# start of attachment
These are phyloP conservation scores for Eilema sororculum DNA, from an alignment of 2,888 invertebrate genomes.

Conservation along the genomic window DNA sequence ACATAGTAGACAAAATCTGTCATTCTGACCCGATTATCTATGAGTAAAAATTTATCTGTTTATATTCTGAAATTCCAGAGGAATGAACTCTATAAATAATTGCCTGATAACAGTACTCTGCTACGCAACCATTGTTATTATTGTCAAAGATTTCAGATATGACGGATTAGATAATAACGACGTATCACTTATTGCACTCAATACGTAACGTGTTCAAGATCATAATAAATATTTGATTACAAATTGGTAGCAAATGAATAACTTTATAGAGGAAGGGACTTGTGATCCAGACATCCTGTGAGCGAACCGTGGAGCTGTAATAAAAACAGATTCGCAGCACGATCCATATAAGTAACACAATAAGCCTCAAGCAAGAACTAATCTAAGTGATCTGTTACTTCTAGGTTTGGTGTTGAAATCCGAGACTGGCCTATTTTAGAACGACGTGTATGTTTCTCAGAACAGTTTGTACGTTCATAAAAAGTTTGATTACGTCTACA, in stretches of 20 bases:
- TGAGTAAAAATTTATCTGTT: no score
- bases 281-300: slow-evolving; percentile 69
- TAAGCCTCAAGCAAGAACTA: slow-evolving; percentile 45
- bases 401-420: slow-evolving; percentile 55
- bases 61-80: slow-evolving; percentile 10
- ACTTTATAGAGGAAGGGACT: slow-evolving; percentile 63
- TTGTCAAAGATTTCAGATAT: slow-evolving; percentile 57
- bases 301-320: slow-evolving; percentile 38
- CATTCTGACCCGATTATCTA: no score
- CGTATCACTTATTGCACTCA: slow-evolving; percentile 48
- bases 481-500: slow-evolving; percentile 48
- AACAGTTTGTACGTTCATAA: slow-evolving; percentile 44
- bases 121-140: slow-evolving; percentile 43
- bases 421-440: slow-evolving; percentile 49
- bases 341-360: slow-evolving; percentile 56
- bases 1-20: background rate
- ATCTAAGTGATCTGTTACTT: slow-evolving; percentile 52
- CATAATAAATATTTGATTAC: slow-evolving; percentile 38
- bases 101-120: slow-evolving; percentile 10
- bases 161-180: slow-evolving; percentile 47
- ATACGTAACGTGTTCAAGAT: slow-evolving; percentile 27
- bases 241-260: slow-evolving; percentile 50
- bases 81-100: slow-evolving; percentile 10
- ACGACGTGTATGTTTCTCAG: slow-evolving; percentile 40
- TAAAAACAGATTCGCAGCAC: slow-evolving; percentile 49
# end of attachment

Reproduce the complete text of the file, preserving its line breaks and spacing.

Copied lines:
These are phyloP conservation scores for Eilema sororculum DNA, from an alignment of 2,888 invertebrate genomes.

Conservation along the genomic window DNA sequence ACATAGTAGACAAAATCTGTCATTCTGACCCGATTATCTATGAGTAAAAATTTATCTGTTTATATTCTGAAATTCCAGAGGAATGAACTCTATAAATAATTGCCTGATAACAGTACTCTGCTACGCAACCATTGTTATTATTGTCAAAGATTTCAGATATGACGGATTAGATAATAACGACGTATCACTTATTGCACTCAATACGTAACGTGTTCAAGATCATAATAAATATTTGATTACAAATTGGTAGCAAATGAATAACTTTATAGAGGAAGGGACTTGTGATCCAGACATCCTGTGAGCGAACCGTGGAGCTGTAATAAAAACAGATTCGCAGCACGATCCATATAAGTAACACAATAAGCCTCAAGCAAGAACTAATCTAAGTGATCTGTTACTTCTAGGTTTGGTGTTGAAATCCGAGACTGGCCTATTTTAGAACGACGTGTATGTTTCTCAGAACAGTTTGTACGTTCATAAAAAGTTTGATTACGTCTACA, in stretches of 20 bases:
- TGAGTAAAAATTTATCTGTT: no score
- bases 281-300: slow-evolving; percentile 69
- TAAGCCTCAAGCAAGAACTA: slow-evolving; percentile 45
- bases 401-420: slow-evolving; percentile 55
- bases 61-80: slow-evolving; percentile 10
- ACTTTATAGAGGAAGGGACT: slow-evolving; percentile 63
- TTGTCAAAGATTTCAGATAT: slow-evolving; percentile 57
- bases 301-320: slow-evolving; percentile 38
- CATTCTGACCCGATTATCTA: no score
- CGTATCACTTATTGCACTCA: slow-evolving; percentile 48
- bases 481-500: slow-evolving; percentile 48
- AACAGTTTGTACGTTCATAA: slow-evolving; percentile 44
- bases 121-140: slow-evolving; percentile 43
- bases 421-440: slow-evolving; percentile 49
- bases 341-360: slow-evolving; percentile 56
- bases 1-20: background rate
- ATCTAAGTGATCTGTTACTT: slow-evolving; percentile 52
- CATAATAAATATTTGATTAC: slow-evolving; percentile 38
- bases 101-120: slow-evolving; percentile 10
- bases 161-180: slow-evolving; percentile 47
- ATACGTAACGTGTTCAAGAT: slow-evolving; percentile 27
- bases 241-260: slow-evolving; percentile 50
- bases 81-100: slow-evolving; percentile 10
- ACGACGTGTATGTTTCTCAG: slow-evolving; percentile 40
- TAAAAACAGATTCGCAGCAC: slow-evolving; percentile 49